Did you know that dentistry is preventable? (Hopefully you do, if you’ve been reading my other posts!) Tooth decay, gum disease and even halitosis, as well as many other dental issues are not inevitable. And, as much as I know you love coming to the dentist and spending your money there, I’d rather you were healthy! Today’s post will discuss preventive dentistry (“preventistry” is my new favorite word) and risk assessment.
|Healthy deciduous teeth|
Most of us are born with a great set of deciduous (or baby) teeth, as well as fabulous permanent teeth. Then, we start eating, kissing, mouth breathing, and ugh…swapping saliva- first with mom and dad, and then other people as they enter our lives. We trade bacteria and disease-causing pathogens with these folks. Then uh oh! Problems start occurring in our mouths. Tooth decay begins and we blame it on “weak” or “soft” teeth, and then gums start bleeding, and we consider that part of childhood. Sorry to burst this bubble but, no, tooth decay is not inevitable, and neither are bleeding gums. Soft teeth are a myth. Let’s instead prevent these two nasty infections! But how, you ask?
Prevention– before we can prevent disease, we need to assess your risk for this disease so we know where your weak links are- so to speak. Just like your physician looks at your risk of getting heart disease, diabetes, or other illnesses, your dental office needs to look at your lifestyle, as well as your habits, medical history, and dental history to see how likely you are to have cavities or gum disease in your future. Each person is unique and should be treated that way- one size does not fit all in this area. Then your dental professionals will know exactly what to recommend to help you prevent dental diseases from happening, thus PREVENTISTRY is born! We talked a little bit about risk assessment in my post: Do You Know Your Numbers?, here’s more information.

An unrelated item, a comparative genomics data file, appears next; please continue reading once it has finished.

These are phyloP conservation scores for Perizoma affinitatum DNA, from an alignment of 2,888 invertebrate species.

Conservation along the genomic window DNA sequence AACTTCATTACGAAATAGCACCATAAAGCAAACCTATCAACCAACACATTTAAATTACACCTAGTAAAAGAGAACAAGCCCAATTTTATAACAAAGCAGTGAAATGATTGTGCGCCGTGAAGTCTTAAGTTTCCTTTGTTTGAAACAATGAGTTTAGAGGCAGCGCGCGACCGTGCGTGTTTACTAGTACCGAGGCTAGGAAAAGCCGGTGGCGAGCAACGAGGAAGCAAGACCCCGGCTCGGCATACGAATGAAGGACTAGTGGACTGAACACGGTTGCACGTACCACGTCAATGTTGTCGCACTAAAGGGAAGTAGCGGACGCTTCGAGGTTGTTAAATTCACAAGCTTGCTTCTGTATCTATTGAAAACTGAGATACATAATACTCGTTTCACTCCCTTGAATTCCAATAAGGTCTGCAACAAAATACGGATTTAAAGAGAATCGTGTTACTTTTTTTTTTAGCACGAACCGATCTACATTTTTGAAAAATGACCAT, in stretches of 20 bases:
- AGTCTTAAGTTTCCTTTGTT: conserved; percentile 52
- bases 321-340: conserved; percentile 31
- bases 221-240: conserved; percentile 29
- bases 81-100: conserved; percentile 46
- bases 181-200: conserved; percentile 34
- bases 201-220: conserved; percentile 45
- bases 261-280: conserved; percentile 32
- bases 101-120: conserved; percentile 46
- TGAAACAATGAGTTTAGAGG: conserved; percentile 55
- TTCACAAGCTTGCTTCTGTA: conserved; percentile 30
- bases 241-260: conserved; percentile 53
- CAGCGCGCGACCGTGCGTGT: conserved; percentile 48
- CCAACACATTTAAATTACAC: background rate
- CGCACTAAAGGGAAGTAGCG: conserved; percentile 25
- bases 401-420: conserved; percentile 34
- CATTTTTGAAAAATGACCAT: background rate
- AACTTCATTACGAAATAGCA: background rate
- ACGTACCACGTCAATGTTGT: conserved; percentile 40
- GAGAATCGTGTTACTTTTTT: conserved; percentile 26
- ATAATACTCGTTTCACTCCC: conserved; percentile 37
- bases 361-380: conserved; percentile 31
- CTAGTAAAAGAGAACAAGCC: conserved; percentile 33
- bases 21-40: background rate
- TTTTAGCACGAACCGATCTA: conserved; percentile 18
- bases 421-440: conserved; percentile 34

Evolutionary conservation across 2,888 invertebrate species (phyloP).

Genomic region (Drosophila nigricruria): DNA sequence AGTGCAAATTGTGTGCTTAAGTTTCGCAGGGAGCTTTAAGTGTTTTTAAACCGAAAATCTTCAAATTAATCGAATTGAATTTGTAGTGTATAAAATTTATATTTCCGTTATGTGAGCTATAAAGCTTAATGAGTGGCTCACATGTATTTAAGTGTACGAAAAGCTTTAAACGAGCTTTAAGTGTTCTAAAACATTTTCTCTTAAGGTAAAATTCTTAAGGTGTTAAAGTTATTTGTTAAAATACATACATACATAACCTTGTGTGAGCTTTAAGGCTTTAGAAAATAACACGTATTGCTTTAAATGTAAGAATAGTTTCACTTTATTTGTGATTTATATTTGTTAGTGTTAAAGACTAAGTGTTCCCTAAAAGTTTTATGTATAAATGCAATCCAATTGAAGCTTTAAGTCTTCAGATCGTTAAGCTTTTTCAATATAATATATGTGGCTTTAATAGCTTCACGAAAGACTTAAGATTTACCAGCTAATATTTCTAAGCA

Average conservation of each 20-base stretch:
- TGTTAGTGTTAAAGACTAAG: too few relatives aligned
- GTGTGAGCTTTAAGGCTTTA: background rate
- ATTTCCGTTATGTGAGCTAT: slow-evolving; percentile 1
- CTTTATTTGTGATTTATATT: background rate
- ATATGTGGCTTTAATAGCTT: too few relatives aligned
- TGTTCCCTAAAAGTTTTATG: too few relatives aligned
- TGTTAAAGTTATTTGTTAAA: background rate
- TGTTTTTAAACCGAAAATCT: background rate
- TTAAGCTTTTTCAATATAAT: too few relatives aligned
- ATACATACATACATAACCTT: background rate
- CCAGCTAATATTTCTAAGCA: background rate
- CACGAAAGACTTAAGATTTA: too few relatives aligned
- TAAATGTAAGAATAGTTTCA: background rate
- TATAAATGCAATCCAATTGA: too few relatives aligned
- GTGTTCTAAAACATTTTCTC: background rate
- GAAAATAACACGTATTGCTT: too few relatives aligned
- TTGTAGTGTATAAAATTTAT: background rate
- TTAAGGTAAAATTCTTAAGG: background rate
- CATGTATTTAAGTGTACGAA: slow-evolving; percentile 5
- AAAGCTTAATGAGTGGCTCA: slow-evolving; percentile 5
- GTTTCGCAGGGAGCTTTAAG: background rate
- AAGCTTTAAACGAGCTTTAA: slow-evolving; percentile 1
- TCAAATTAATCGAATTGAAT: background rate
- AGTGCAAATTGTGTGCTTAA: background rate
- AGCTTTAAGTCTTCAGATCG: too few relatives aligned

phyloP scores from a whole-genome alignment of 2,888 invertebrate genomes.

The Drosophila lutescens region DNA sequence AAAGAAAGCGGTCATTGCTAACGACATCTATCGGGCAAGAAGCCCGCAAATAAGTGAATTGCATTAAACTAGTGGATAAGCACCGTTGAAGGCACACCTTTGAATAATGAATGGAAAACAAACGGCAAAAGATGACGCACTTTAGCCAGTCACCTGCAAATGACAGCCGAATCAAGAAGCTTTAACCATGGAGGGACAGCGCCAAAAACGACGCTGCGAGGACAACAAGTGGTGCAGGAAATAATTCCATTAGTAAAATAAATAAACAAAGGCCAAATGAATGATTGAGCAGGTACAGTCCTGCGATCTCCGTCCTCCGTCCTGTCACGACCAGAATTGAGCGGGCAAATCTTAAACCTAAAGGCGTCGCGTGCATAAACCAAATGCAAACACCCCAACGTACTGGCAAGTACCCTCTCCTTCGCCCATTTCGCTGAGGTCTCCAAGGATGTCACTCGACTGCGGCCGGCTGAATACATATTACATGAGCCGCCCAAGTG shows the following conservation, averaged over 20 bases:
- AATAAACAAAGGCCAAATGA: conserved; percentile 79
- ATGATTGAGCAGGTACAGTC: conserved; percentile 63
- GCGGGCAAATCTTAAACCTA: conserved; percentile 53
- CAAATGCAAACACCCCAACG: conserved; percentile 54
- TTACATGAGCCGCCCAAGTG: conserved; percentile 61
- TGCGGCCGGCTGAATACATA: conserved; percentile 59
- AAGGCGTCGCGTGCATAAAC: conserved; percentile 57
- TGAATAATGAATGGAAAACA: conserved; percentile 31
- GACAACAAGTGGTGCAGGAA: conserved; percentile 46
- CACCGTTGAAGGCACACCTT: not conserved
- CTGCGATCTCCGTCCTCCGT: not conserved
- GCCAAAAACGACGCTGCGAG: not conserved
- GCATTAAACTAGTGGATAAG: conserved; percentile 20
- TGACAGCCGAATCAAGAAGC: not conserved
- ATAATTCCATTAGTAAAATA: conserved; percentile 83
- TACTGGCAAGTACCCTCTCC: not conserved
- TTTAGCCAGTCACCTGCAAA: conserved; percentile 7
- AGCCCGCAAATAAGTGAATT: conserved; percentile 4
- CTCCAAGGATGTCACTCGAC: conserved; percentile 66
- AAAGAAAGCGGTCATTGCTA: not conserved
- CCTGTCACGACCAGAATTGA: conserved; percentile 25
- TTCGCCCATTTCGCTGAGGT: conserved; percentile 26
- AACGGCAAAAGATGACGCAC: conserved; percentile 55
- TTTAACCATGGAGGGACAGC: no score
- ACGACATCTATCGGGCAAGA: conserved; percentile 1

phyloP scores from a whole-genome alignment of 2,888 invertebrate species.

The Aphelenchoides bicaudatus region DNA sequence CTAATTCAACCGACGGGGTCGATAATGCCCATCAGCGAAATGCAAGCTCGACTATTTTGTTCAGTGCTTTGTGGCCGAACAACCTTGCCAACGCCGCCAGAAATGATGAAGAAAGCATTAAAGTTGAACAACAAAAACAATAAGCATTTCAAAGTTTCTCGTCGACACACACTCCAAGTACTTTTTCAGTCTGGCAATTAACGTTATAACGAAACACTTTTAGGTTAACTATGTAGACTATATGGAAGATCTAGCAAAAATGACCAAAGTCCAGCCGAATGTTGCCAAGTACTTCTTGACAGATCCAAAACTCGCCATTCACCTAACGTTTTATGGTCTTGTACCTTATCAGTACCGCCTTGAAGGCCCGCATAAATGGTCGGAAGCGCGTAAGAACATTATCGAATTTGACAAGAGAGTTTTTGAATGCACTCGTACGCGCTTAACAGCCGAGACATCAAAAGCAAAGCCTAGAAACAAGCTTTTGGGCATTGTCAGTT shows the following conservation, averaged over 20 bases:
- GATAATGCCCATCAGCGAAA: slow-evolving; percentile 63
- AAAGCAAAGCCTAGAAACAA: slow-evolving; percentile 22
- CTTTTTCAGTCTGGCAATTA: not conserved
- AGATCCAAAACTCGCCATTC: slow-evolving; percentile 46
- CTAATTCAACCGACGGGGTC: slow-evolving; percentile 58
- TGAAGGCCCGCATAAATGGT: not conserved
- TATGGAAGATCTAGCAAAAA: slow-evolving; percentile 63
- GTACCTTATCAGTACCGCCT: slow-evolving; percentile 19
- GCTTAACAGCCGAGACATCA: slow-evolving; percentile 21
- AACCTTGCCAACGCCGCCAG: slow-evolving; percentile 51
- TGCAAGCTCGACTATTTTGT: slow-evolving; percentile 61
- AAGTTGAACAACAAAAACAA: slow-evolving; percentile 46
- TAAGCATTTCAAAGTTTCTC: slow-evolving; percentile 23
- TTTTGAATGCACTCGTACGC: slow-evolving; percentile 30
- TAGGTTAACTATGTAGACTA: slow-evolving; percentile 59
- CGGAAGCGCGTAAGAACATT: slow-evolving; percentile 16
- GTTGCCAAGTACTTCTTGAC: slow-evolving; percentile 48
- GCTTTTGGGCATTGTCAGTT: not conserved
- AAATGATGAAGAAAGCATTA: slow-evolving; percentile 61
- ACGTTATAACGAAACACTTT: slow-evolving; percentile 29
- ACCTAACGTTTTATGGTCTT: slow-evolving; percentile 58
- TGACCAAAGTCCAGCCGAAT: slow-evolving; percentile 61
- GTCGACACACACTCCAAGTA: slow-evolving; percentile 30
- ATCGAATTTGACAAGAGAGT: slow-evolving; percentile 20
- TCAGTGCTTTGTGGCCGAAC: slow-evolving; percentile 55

|Tooth decay along the gumline|
|Cavity caused by soda pop|
Never had any tooth decay risk assessment done? You can do this yourself-
Check out for ages 6 to adult: http://ncpaahec.org/CAMBRA_Forms_Over_6.pdf
Check out for ages 0 to 6: http://ncpaahec.org/CAMBRA_under_6.pdf
So, now that you have your risk level, what does this mean and what the heck should you do at home? Our office uses the Carifree System and their products. You can purchase these online. Carifree was developed according to Dr. Featherstone’s protocols and system so I have faith in these products.
Low risk– you still have a 23.6% risk of developing a new cavity in the next 12 months. Know your weak links, be aware of your homecare routines, maintain your current level of brushing and cleaning in between your teeth. If any changes occur, (new medications, medical changes, you broke your hand etc…) let your dental professional know. They can modify your recommendations to help reduce your risk factors.
Moderate risk– you have 38.6% chance of a new cavity in the next 12 months. The least expensive option is to modify existing risk factors. Look at what acidic drinks, or foods you ingest, what carbohydrates you eat, any medications that may dry out your mouth. I’d suggest looking at increasing the good sugar- xylitol to five servings a day. Read my Mouth Magic blog post to learn more about xylitol. It really is magical!